Skip Bayless is, well, a lot of things. It’s hard to imagine you are a U.S. sports fan and don’t have some kind of opinion about Fox Sports’ one-man hot take machine and the career he’s made for himself, even if that opinion involves avoiding everything and anything he says.
The 70-year-old, who has never been shy about the drive and single-minded focus that took him from print journalist to radio show host to ESPN personality and where he is today. On the third episode of his new podcast, The Skip Bayless Show, Bayless ended up digressing from Tom Brady’s potential retirement to discuss the sacrifices he chose to make in order to do what he does for a living.
. @RealSkipBayless explains why his personal life will always come second to his career:
“I'm married to this…when I met my wife I told her, 'You’ll always be number 2 to my job, which is my life.'” pic.twitter.com/trfebrQy3r
— The Skip Bayless Show (@SkipBaylessShow) January 27, 2022
“I chose in my 20s, as I was coming up in this business, to not have children. I married not my high school sweetheart but my junior high sweetheart and one reason we didn’t make it was, I knew she wanted kids and I knew the deeper I got into my career, I just couldn’t have kids. I am obsessed to this moment with what I’m doing right here, right now with you. I live for this. It’s my whole life. It’s my calling. It’s not a job, it’s my passion. It’s what I was born to do and what I want to continue to do as long as my personal situation will allow it.
“Then, after that relationship ended, my first marriage, I had a longer-term relationship with another woman and in the end, she just had to have children. I said, ‘I can’t.’ I tried to get there and I couldn’t get there. I just knew I was going to have to move to move up — that’s how this business works — and I just knew that if I continue to work nights and weekends the way I do obsessively, that I’d be a horrible father. I’d be as horrible a father as my father was for other reasons and I wasn’t going to inflict that on kids. Not fair, not worth it, no. I’m married to this.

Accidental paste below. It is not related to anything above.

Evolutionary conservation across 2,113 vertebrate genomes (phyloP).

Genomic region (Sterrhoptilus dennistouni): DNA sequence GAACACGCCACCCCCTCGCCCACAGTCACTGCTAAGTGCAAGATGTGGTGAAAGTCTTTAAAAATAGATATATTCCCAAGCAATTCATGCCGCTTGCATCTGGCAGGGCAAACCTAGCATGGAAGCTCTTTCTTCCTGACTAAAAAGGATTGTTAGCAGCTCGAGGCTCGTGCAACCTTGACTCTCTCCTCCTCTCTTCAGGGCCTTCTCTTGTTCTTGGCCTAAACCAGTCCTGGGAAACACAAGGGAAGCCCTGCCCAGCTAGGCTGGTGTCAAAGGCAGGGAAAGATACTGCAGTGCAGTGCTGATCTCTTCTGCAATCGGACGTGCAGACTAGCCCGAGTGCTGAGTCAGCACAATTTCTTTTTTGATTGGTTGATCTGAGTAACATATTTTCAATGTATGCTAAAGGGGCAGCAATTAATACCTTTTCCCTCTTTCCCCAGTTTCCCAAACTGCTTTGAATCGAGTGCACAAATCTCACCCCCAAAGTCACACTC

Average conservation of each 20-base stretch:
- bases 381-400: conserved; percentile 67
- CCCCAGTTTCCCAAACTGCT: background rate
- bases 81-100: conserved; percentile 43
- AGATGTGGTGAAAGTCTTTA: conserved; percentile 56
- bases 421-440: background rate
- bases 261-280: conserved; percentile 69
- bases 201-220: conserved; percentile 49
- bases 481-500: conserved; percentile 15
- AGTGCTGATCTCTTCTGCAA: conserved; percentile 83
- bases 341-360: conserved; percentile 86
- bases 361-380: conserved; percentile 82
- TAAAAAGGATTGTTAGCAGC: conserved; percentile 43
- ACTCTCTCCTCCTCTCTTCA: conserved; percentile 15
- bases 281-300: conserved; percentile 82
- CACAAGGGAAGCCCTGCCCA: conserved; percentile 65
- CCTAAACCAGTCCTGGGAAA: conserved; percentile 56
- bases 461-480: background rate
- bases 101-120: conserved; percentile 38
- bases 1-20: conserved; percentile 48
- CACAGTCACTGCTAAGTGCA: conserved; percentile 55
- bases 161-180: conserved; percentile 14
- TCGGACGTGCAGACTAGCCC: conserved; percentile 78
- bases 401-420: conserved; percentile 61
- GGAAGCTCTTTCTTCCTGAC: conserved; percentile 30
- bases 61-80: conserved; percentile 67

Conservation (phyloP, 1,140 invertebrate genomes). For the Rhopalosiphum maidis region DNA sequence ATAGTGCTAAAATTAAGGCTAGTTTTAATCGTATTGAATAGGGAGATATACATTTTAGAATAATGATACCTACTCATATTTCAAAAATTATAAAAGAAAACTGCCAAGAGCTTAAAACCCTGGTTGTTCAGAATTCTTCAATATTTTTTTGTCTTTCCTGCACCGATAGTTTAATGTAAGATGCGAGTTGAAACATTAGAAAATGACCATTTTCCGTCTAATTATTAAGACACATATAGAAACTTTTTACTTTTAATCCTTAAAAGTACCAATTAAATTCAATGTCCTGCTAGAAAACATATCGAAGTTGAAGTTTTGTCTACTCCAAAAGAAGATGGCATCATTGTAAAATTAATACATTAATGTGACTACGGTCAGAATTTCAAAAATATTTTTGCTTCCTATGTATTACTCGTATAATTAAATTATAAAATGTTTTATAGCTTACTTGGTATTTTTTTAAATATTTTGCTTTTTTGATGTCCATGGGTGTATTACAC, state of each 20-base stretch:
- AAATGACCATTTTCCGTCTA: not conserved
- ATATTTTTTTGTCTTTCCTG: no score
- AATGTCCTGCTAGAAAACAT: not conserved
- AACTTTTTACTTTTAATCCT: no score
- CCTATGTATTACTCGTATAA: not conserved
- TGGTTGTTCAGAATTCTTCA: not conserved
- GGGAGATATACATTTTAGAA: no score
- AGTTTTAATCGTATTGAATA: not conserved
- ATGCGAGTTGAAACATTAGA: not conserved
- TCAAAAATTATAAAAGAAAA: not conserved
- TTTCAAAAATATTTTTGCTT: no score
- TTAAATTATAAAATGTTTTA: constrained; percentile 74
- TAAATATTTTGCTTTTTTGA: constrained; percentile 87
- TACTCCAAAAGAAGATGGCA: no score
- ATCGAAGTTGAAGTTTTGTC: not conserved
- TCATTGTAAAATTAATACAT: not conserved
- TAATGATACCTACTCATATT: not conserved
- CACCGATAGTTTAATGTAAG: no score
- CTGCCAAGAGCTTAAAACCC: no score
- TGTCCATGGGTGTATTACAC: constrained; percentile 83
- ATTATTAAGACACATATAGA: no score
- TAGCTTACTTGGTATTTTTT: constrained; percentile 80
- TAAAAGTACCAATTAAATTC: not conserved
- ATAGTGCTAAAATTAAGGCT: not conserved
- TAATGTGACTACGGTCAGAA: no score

“Then I met my wife, Ernestine, 17 years ago in New York City. On our first date, as she will attest, I said ‘hey, if this happens to go anywhere, I’m sorry but I’m declaring myself upfront, you’ll always be No. 2 to my job, which is my life.'”
Gonna be honest, not really sure what to do with all of this. Certainly, everyone is free to make the kind of major life decisions that Skip describes here. And good for him for being honest with others about his intentions, life goals, and realities. Plenty of people never do that.
Everyone is allowed to decide that their career is the most important thing in their life if that’s what drives them, for better or worse. But, like…this is what you did it for, Skip? In order to say things like this? And do things like this? This is what you’re going to look back and say you sacrificed everything else in order to do and be remembered for? To have your peers and colleagues think of you like this?
To each their own.